Venue in Missouri After Tort Reform

119 Pages Posted: 17 Jul 2007

See all articles by David Achtenberg

David Achtenberg

University of Missouri at Kansas City - School of Law


Venue matters. Anyone who doubts it need only look to the venue wars waged in the Missouri Supreme Court during the last decades. Understandably, plaintiffs prefer unrestrictive venue rules so that they can file and try their cases in counties with plaintiff-friendly jury pools. Just as understandably, defendants prefer rules that restrict plaintiffs' ability to choose between multiple venues and, to the extent possible, rules that permit the defendant to select the counties in which they can be forced to defend their actions.

The passage of Missouri's 2005 Tort Reform Act represented an important legislative victory for defendants in this struggle. The Act's provisions significantly restrict plaintiffs' venue options and substantially increase defendants' control over the counties in which they can be sued. The wisdom of these changes will be debated vigorously, but this article will not engage in that debate. It has less ambitious goals: to explain the post-tort reform venue provisions, to identify important issues that will face Missouri courts due to ambiguities or gaps in those provisions, and to suggest the most appropriate resolution of those issues based on neutral interpretive principles. The Tort Reform Act has not ended the venue wars, but it has significantly reshaped the territory on which those wars will be fought. This article is a map to the new battlefield.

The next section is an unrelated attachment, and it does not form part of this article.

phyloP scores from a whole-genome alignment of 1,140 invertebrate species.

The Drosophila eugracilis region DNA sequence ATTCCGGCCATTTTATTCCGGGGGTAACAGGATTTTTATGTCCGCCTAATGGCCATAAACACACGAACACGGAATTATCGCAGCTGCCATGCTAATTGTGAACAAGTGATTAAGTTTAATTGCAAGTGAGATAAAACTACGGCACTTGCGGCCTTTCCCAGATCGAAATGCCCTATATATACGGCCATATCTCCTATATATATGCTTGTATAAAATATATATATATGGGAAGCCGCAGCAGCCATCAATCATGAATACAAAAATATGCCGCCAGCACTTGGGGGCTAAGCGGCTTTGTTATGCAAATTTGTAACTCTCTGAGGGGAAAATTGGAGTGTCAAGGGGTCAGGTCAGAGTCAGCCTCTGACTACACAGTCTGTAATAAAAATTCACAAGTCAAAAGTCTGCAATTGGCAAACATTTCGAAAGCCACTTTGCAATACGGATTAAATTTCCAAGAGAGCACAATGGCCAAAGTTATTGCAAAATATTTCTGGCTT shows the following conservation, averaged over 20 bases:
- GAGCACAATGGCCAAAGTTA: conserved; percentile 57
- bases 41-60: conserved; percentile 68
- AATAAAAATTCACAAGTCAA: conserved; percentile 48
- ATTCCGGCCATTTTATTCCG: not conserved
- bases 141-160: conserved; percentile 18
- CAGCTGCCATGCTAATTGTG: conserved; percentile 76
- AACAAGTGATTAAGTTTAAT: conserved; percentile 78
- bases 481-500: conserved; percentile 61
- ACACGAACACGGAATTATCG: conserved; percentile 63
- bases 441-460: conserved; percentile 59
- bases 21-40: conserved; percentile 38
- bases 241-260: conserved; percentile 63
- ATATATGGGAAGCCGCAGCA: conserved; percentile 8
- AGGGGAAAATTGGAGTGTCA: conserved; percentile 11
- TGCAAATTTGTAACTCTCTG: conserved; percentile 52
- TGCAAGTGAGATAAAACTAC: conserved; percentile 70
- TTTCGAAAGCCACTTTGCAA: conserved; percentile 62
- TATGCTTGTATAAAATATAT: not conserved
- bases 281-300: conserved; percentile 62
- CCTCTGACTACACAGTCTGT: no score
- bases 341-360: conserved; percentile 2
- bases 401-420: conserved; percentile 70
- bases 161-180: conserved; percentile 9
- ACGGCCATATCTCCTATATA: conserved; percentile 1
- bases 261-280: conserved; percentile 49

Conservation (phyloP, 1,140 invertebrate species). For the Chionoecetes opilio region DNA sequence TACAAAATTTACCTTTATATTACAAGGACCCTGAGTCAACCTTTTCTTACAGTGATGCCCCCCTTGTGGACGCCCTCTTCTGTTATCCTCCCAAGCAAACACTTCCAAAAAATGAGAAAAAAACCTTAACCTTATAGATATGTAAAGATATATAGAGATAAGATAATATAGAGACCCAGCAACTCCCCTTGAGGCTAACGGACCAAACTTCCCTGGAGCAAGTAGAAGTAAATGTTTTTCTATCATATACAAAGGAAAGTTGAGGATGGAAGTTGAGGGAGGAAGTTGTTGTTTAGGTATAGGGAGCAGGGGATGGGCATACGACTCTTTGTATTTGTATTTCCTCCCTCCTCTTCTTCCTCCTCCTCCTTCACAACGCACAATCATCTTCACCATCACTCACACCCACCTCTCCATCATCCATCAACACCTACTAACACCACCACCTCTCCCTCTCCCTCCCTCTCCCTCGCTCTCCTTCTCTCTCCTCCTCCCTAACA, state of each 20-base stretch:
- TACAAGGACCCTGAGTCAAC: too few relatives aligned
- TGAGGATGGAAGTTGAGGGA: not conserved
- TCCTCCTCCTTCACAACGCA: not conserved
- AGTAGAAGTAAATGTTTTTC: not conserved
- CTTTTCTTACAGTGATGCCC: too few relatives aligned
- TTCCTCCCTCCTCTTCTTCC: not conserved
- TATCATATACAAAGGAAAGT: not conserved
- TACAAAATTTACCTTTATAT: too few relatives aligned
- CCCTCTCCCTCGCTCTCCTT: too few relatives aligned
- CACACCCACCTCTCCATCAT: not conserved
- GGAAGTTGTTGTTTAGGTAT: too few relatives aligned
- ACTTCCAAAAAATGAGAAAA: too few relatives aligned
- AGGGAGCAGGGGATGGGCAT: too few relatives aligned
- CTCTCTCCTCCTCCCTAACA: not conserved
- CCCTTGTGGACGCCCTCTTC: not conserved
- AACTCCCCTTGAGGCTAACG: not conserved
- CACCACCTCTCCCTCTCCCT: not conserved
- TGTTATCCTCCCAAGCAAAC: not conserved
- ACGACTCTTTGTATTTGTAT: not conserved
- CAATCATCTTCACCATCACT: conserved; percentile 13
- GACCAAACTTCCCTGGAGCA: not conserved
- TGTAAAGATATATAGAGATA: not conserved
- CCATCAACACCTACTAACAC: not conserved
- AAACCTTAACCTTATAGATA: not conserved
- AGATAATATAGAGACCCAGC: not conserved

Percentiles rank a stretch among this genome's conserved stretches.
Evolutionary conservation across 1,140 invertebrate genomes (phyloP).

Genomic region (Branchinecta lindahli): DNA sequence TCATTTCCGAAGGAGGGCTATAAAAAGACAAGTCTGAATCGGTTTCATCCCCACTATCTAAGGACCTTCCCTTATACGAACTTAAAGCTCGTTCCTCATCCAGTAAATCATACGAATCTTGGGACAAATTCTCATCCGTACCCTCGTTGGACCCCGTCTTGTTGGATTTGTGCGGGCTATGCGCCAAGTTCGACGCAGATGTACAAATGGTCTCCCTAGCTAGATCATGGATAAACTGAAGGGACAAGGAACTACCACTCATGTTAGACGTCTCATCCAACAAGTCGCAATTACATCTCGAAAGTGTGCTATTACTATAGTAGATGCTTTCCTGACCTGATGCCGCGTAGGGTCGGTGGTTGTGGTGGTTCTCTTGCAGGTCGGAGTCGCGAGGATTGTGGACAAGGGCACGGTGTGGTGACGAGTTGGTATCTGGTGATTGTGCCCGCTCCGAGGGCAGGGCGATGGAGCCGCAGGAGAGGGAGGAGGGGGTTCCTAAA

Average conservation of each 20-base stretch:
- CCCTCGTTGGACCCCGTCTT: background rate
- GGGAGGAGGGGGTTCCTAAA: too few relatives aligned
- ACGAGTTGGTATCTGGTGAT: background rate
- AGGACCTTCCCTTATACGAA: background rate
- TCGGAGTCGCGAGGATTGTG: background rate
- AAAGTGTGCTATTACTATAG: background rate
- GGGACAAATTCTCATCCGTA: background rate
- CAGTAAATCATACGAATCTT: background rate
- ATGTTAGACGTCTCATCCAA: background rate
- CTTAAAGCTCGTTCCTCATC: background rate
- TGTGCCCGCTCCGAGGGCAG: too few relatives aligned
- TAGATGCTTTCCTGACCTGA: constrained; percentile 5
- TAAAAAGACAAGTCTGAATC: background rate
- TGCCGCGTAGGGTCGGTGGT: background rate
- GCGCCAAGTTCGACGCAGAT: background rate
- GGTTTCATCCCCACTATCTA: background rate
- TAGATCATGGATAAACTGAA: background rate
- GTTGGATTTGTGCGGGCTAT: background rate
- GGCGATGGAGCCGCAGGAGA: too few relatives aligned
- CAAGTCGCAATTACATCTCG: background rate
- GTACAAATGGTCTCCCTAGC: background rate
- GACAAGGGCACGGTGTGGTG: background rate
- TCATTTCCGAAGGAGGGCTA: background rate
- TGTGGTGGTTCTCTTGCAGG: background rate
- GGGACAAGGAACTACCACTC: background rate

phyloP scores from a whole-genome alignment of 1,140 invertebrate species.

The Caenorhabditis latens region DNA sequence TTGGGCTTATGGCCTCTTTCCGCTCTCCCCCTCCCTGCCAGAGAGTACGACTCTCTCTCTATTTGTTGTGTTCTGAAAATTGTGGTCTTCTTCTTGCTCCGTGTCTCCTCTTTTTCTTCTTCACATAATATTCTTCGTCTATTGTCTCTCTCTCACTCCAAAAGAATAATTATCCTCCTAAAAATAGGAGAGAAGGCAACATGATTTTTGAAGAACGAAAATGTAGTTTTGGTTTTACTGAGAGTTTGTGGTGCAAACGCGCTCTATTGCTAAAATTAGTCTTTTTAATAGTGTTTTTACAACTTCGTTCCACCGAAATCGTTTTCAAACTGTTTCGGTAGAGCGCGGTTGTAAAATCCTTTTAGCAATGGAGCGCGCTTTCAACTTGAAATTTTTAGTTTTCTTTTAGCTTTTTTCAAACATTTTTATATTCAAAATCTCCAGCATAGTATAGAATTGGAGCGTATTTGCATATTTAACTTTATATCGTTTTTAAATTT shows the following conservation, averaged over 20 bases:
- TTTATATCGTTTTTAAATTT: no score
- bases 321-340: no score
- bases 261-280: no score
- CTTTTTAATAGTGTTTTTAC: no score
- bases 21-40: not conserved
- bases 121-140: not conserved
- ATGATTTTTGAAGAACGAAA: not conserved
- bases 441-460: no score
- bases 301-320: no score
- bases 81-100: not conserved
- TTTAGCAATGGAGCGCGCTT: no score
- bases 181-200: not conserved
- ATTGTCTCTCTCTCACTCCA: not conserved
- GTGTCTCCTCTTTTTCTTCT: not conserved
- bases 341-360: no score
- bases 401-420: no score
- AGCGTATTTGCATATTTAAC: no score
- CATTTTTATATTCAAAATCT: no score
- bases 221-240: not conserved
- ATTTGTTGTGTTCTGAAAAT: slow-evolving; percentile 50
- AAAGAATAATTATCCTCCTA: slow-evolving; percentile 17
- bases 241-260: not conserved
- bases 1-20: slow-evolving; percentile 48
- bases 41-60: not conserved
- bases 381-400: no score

Part II of the article briefly outlines Missouri venue law as it existed prior to the Tort Reform Act, focusing on those aspects of pre-tort reform doctrine that will help the reader understand the post-tort reform changes. While Part II may be a useful review for all readers, those with substantial background on the issue may wish to begin with Part III.

Part III starts by presenting an overall description of the post-tort reform venue regime. Subpart A explains the new venue rules for non-tort cases, those in which no count alleges a tort. It shows that, as expected, the non-tort rules reduce the venue options for suits against most corporations; but it also reveals the surprising fact that those rules will actually increase the number of counties in which nonprofit corporations can be sued. Subpart B discusses the new venue rules for tort cases. After describing those rules, it discusses and resolves three important interpretive questions: What it does it mean to say that a plaintiff was “first injured” in a particular location? What does the statutory term “principal place of residence” mean when the party in question is not an individual, or is an individual whose main residence is outside Missouri? What is the scope of the Act's requirement that venue must be determined as of the date of first injury?

Part III continues by identifying and attempting to resolve three latent inconsistencies within the post-tort reform venue scheme. Subpart C discusses the multiple-party venue problem. It explains how to determine venue when the otherwise applicable rules, if applied to the various parties separately, prescribe conflicting venues. Subpart D identifies the existence of “venue gaps,” situations in which the Tort Reform Act appears to dictate that certain cases may not be brought in any Missouri county. It concludes that the Court cannot interpret the Act in a manner that fills these gaps and will need to decide whether the existence of these gaps violates the Missouri Constitution. Finally, subpart E explains how to resolve the conflict between the venue provisions of the Tort Reform Act and the apparently incompatible provisions of special venue statutes that apply to particular parties and specific types of civil actions.